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A Reader of Fictions: Octopus's Garden - The Beatles

A Reader of Fictions

Book Reviews for Just About Every Kind of Book

Friday, July 15, 2011

Octopus's Garden - The Beatles

Stories for the Nighttime and Some for the Day

Author: Ben Loory
Pages: 210
Review Copy Acquired from: Penguin

Ben Loory's collection of short stories is, surprisingly, accurately portrayed by the cover. As much as I depend on them (old adages be damned), they often lie, depicting some scene or person never to occur or exist within the novel. The ocean, the spaceship and the octopus tentacle are all main aspects of at least one story. Let me also say that I love the cover, from the art to the texture of it. I also like the texture of the paper within (which does the old timey thing where some pages stick out more than others) and the flaps built into the trade paperback. This book is an excellent tactile experience.

Even before reading the first story, I was charmed by Loory, whose author's note reads: "Here are some stories. I hope you like them." So simple, but completely perfect, because that's what I, as a reader just starting into the book, precisely hope to do. So, you may wonder, did I like the stories? For the most part, yes. The stories are all very short and the writing is deceptively simple. In very few of the stories did I feel like I had a good grasp on what exactly was going on.

Most of the stories are left very open-ended, almost as though the stories are as much about you as they are about the characters in them. This point is borne out by the fact that the characters generally do not have names, referred to only as boy, girl, man, woman, friend, etc. In fact, if I remember correctly, the only characters who receive names are animals: the octopus family in "The Octopus" (along with their likely human landlord, who may be the only human with a name) and the moose (who receives a moniker) "The Man and the Moose." I am not quite sure what to make of this, but it's definitely intriguing.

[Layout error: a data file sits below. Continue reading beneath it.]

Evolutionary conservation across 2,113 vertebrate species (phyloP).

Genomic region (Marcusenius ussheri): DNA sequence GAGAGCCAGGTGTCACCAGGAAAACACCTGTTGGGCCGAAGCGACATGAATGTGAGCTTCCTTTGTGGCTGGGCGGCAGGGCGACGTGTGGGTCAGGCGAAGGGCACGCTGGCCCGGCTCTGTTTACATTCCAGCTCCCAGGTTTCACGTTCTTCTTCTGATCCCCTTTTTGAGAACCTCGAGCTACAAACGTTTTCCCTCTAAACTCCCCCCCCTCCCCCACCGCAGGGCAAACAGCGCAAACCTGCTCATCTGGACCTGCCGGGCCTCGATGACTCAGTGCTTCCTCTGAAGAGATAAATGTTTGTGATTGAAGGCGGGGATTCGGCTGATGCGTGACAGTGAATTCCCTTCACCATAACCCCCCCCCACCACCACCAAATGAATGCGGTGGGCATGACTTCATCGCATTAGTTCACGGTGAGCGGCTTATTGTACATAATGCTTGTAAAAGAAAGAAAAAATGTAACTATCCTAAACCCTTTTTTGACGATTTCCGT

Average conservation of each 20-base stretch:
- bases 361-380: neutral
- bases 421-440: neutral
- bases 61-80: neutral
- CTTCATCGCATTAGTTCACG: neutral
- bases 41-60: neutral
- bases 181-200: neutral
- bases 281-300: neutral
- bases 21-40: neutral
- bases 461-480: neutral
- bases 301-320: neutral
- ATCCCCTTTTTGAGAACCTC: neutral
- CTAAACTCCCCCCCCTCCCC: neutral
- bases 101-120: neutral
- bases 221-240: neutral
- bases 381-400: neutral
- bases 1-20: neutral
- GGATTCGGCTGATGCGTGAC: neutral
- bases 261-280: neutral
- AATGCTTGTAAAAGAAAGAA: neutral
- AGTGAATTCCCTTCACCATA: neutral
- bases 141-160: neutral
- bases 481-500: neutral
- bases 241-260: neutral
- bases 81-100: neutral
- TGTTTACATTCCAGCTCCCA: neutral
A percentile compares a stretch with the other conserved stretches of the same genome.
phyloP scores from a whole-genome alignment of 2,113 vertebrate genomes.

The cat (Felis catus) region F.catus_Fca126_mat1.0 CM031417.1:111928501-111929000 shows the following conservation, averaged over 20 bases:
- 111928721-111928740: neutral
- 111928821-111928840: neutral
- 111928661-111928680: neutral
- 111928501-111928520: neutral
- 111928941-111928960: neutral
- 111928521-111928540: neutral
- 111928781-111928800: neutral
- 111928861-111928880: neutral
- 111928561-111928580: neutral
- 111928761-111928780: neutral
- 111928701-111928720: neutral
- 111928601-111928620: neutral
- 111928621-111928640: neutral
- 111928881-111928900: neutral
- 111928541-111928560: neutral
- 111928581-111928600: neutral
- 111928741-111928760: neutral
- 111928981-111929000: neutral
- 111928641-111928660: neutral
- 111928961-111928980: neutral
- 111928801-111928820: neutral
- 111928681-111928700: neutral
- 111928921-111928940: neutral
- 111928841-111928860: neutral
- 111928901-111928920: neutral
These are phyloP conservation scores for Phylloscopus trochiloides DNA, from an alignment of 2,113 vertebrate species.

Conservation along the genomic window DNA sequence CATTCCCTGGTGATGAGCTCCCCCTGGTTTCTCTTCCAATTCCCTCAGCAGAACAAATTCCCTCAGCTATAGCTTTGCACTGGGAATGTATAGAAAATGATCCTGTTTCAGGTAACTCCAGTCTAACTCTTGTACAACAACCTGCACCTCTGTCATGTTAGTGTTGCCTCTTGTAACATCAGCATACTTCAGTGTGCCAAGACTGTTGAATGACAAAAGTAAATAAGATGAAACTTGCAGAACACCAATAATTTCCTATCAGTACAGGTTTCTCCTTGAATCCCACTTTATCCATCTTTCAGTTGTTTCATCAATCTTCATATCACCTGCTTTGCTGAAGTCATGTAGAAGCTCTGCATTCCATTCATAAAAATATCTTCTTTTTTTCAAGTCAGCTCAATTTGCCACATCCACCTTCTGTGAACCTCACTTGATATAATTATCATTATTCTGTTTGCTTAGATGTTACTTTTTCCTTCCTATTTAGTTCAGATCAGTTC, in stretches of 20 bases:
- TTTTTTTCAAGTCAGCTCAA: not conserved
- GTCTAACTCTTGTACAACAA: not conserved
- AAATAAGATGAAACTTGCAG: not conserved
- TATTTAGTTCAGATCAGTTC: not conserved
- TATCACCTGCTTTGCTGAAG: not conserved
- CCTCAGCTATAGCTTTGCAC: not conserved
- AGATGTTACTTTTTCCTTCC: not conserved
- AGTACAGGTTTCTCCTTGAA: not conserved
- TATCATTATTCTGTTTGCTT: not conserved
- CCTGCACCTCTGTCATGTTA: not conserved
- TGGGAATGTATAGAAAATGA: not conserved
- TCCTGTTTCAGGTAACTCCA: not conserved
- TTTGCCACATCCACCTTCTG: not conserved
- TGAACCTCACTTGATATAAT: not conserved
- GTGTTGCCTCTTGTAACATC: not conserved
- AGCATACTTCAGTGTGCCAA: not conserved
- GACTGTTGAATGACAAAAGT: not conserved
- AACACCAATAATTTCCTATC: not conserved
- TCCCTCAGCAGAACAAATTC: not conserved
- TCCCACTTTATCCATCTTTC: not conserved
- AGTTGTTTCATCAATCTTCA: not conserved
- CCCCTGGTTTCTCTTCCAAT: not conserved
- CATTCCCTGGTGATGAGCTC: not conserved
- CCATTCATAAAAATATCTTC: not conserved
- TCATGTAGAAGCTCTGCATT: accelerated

The universality of the characters combined with the fantasy/magic elements made the stories feel like modern fairy tales or fables or urban legends. The magic was pervasive, subtle and a part of the regular world, which reminded me, in an odd way, of Sarah Addison Allen's novels. Where hers feature a sweet, happy magic, Loory's magic is generally that of something dark and dangerous, although some of the stories included are cute ones (which I fancy are the ones for the day). As an example of what reading the stories is like, I am going to share the shortest story with you.
"Once there was a man who was afraid of his shadow.
Then he met it.
Now he glows in the dark."
Without a doubt, Stories for the Nighttime and some for the day is an interesting read and exceedingly thought-provoking. Every story really is like the one above, in that the meaning is rather unclear and it's up to you to suss it out. I think this would be an excellent title for a book group, as everyone could share their impressions and analyze the themes running through all of the stories to get at the project's aims as a whole. I hope to see more from Ben Loory, especially what kind of a novel he would write.

"I'd like to be under the sea
In an octopus' garden in the shade
He'd let us in, knows where we've been
In his octopus' garden in the shade"

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